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Have you verified that you're getting valid voltage to the motor on both the run and start windings?  If not, there's a control or wiring problem.  More insight on this in my latest field note:

http://fixitnow.com/2005/06/field-notes-maytag-mav-washer-wont-run.htm

If voltages are good and where they're supposed to be, then replace the motor. 

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Well, I tested the motor's continuity and ohm loads by using the information I found on this page: http://groups.msn.com/Appliantology/washers.msnw?action=ShowPhoto&PhotoID=355

Everything seems to check out there just fine, which I assume would indicate that I don't have a broken coil etc.

I am unsure about what wires to test for start and run voltages, so I've attached a schematic.  I'd greatly appreciate it if you could assist me in determining what to check.

The washer is set to Ultra Clean at 6 minutes right now if it makes a difference.

My assumption is the following:

white/orange and white/black would test low

white/violet and white/black would test medium

blue and white/black would test high

black and white/black would test start voltage

Am I close at all? 

Thanks again,

Jim

 

post-1575-129045085455_thumb.jpg

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You are going to be wanting to check the voltage to the motor with a volt stick to see if you are getting 120 volts to the motor while power is going to it thru the timer.

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I'm not sure I understand.

I thought Samurai wanted me to check the harness for voltage at the run and start wires to make sure the motor was getting the correct votlage?

Jim

 

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Light sticks are useful for a quick yea or nay, but they don't tell you if you're dealing with junk voltage since they will light up in the presence of 104 vac (junk voltage).  Use a meter.  Also, use the wiring diagram for your washer, not a generic diagram found on the web.  Can I say that any more clearly?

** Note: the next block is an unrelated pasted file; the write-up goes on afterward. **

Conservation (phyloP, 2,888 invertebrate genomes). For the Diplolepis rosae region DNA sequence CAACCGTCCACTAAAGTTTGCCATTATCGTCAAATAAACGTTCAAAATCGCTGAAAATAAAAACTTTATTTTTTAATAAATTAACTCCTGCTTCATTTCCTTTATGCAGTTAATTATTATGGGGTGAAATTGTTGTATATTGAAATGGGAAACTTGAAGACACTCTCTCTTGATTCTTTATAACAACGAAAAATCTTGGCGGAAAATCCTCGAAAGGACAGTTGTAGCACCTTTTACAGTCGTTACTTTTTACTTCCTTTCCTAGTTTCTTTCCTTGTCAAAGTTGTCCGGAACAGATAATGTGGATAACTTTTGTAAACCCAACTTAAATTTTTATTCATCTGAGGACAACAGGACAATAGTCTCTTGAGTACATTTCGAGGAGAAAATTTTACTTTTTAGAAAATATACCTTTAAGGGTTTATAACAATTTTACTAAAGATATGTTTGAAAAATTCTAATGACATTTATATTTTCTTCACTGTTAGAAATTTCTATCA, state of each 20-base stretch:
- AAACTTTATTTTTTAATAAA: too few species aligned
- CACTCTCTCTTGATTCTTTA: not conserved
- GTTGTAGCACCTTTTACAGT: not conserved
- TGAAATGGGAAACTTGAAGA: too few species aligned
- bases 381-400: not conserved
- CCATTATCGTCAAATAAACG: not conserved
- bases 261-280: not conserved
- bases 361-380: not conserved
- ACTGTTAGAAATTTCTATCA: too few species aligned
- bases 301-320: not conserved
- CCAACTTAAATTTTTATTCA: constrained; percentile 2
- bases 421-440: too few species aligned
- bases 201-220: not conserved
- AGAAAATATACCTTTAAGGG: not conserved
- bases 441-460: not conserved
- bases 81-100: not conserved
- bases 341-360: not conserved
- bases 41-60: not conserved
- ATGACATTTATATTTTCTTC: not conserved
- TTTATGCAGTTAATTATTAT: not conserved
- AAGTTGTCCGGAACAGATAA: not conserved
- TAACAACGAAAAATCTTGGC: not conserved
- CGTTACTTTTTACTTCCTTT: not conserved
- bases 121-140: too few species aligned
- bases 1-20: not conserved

Finally, it's obvious from your comments that you didn't read the linked article I posted in my previous reply.  I know, I know:  I'm always telling people to read stuff.  But the harsh reality is that the internet is a reading medium; this ain't TV and we ain't a bunch o' talking heads here to tell you what to do and think.  We can point you in the right direction but, like the horse at the proverbial trough, you gotta do the thinkin' (or drinkin', as befits the metaphor).  The linked article illustrates the troubleshooting process for exactly this kind of situation.  Drink. 

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Samurai,

The attachment that I sent to you was an actual scan of my wiring diagram pulled from right inside the washing machine (it was stuck up in the console area).

I did read your article.. even sat there with it in my lap as I was at the machine.

I'm also using a multimeter for my testing.

Your article says "With the harness still disconnected, I used the schematic diagram for the washer to locate the pins on the wiring harness corresponding to the motor's start and run windings."... however... I'm not sure which wires those are in my system, which is why I attached the schematic and why I asked the question.

Jim

 

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Here's what you'll do:

Set the timer to regular wash

Measure the voltage for the Start winding at the Yellow wire wrt neutral.

Measure voltage at the High winding at the Blue wire wrt neutral.

ALSO, measure the voltage at the Medium winding at the W-V wire wrt neutral.

AND measure the voltage at the Low winding at the W-OR wire wrt neutral.

wrt neutral means that one of your probes will be attached to a known neutral point on your washer.  If your house is wired correctly, this point will have nearly the same electrical potential as chassis ground.

If you see more than one of the run windings energized with 120vac (nominal) then you have a bad wash action switch.

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Samurai,

Thank you.

This is what I discovered.

With the dial set to regular wash at the point where it should agitate, the voltages read as follows:

Start = 34 VAC  High = 34 VAC  Medium = 28 VAC  Low = 13 VAC

With the dial set to regular was at the point where it should spin, the voltages read as follows:

Start  = 113 VAC  High = 32 VAC  Medium = 16 VAC  Low = 15 VAC

This makes sense, because the motor works in spin mode (gets the 113 VAC start)...  but in agitate all windings show the same voltage.

Would this indicate a bad was action switch to you as you mentioned and are the spin voltages within what you'd expect?  Nothing read 120 VAC.

Thanks again for your patience... I'm just a simple musician (which is why I own all the tools) trying to get his poor washer back up and running before we have to leave on a family trip.

Jim